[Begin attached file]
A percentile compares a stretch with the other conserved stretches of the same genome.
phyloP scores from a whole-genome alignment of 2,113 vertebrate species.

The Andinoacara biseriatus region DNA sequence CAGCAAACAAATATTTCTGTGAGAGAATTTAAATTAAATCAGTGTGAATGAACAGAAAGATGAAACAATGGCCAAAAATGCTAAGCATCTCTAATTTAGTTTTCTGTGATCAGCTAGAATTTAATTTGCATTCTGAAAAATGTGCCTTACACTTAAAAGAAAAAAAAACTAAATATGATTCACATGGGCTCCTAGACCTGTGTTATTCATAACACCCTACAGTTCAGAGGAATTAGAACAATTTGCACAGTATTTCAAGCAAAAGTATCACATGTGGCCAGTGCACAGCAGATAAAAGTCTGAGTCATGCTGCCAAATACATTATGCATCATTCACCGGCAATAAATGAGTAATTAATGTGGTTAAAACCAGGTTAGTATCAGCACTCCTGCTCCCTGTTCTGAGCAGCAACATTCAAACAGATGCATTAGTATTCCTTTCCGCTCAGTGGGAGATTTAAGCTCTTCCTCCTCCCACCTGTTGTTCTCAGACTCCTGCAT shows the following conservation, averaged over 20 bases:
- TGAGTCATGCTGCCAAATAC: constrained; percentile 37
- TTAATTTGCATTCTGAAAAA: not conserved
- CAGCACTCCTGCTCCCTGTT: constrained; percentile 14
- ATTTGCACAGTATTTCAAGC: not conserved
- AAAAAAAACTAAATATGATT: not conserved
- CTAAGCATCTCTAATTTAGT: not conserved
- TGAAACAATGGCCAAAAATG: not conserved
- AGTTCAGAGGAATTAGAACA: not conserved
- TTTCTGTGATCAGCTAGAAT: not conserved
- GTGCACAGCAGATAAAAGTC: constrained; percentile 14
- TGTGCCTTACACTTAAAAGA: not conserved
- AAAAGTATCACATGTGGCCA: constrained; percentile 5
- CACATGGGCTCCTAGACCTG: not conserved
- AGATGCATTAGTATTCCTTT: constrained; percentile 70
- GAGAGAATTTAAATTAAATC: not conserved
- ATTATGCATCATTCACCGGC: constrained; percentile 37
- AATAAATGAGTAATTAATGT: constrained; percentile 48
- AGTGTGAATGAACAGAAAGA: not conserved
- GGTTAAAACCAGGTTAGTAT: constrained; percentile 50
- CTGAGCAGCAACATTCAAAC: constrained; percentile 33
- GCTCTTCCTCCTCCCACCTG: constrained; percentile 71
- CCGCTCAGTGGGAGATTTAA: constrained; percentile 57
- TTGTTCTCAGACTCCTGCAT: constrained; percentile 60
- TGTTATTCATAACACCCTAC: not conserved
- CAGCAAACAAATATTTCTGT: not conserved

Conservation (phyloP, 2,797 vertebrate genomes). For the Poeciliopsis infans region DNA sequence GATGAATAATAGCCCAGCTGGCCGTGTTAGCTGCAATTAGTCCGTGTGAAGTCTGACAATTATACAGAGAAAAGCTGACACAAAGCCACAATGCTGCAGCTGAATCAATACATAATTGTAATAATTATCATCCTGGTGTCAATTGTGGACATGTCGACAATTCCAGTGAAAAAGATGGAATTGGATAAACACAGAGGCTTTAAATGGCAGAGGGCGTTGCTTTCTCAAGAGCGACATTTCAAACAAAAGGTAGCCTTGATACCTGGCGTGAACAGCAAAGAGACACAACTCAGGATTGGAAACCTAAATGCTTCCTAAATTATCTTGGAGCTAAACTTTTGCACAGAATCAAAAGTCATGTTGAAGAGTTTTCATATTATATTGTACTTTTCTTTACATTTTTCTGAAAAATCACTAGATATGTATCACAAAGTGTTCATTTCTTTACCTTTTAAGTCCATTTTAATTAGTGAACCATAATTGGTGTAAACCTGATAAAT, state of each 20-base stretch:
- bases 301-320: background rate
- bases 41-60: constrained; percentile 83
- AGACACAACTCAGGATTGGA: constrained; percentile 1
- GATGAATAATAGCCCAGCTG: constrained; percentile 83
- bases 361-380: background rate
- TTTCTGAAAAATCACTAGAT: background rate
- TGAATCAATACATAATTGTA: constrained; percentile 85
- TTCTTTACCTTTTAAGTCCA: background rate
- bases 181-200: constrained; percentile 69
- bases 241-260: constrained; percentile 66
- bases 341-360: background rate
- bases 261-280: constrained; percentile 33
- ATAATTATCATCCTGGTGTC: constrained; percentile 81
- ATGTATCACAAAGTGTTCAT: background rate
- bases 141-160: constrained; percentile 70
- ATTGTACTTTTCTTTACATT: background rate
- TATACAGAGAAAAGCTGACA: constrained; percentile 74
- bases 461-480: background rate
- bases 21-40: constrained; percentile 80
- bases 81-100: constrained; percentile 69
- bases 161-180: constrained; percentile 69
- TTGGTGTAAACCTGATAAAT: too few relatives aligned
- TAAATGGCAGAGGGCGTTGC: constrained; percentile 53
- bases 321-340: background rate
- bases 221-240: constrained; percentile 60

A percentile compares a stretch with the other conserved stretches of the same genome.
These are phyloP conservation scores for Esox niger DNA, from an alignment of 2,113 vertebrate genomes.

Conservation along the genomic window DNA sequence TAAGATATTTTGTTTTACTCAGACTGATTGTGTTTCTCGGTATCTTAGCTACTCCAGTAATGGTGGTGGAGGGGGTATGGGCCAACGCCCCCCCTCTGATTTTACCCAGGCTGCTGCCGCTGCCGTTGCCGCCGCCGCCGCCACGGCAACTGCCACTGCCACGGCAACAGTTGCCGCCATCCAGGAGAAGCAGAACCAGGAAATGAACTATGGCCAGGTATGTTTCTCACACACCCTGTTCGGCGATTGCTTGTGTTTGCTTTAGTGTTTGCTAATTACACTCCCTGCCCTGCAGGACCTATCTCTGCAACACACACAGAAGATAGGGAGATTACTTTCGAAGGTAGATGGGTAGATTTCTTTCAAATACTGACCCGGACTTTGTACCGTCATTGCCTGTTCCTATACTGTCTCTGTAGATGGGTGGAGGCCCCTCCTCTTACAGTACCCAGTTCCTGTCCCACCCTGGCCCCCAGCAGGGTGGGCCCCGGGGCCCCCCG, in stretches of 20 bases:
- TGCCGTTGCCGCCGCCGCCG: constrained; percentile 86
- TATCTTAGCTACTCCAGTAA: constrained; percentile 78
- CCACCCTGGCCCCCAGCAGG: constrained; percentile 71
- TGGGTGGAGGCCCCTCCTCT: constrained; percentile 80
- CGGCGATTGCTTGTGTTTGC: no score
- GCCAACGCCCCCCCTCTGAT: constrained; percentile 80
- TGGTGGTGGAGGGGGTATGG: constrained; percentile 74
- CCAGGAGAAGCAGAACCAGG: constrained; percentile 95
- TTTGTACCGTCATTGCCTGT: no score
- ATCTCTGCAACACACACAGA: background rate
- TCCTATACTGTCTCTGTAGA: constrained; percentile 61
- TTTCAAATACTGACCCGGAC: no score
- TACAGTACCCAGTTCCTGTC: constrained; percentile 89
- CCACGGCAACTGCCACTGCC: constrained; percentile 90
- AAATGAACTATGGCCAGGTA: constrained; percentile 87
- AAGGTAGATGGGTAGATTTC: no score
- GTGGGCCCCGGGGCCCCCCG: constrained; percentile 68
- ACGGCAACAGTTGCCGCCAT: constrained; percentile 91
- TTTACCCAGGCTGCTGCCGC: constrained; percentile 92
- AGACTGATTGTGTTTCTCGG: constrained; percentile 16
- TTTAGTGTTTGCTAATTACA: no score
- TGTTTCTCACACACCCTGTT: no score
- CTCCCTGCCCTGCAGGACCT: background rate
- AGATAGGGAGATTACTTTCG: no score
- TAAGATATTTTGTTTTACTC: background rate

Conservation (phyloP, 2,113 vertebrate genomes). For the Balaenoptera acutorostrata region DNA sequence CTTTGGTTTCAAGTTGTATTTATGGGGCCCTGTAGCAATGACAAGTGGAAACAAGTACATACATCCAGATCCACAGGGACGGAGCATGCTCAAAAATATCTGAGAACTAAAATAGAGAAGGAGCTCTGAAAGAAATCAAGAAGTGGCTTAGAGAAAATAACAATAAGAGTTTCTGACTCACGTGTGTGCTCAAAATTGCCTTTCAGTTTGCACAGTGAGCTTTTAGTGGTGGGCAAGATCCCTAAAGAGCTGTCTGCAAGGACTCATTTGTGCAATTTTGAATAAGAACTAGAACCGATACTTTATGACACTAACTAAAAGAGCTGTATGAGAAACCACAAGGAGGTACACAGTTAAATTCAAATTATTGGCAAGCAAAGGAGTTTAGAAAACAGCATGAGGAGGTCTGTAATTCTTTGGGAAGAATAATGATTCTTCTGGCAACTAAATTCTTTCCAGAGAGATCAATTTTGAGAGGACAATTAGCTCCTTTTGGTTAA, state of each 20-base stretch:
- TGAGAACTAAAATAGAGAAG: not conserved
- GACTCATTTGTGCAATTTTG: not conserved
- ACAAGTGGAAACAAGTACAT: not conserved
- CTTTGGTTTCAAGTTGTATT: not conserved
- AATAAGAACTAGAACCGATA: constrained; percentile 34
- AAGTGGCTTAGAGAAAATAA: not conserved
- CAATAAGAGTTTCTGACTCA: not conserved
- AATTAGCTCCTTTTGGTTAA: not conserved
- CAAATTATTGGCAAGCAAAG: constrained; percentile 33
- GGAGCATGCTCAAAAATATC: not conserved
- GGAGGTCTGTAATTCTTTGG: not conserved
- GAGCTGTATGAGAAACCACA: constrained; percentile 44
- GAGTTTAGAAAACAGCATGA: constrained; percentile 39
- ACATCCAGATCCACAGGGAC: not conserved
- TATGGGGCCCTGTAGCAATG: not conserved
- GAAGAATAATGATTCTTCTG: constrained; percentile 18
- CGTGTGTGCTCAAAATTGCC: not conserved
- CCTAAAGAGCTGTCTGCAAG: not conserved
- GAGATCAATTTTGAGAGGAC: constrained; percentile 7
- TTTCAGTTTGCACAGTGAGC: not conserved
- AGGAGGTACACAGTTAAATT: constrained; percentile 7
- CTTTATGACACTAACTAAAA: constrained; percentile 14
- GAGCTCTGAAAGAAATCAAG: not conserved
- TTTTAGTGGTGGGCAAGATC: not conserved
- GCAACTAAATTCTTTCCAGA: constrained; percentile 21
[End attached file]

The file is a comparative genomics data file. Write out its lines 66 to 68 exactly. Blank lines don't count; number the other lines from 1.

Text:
- TTTGTACCGTCATTGCCTGT: no score
- ATCTCTGCAACACACACAGA: background rate
- TCCTATACTGTCTCTGTAGA: constrained; percentile 61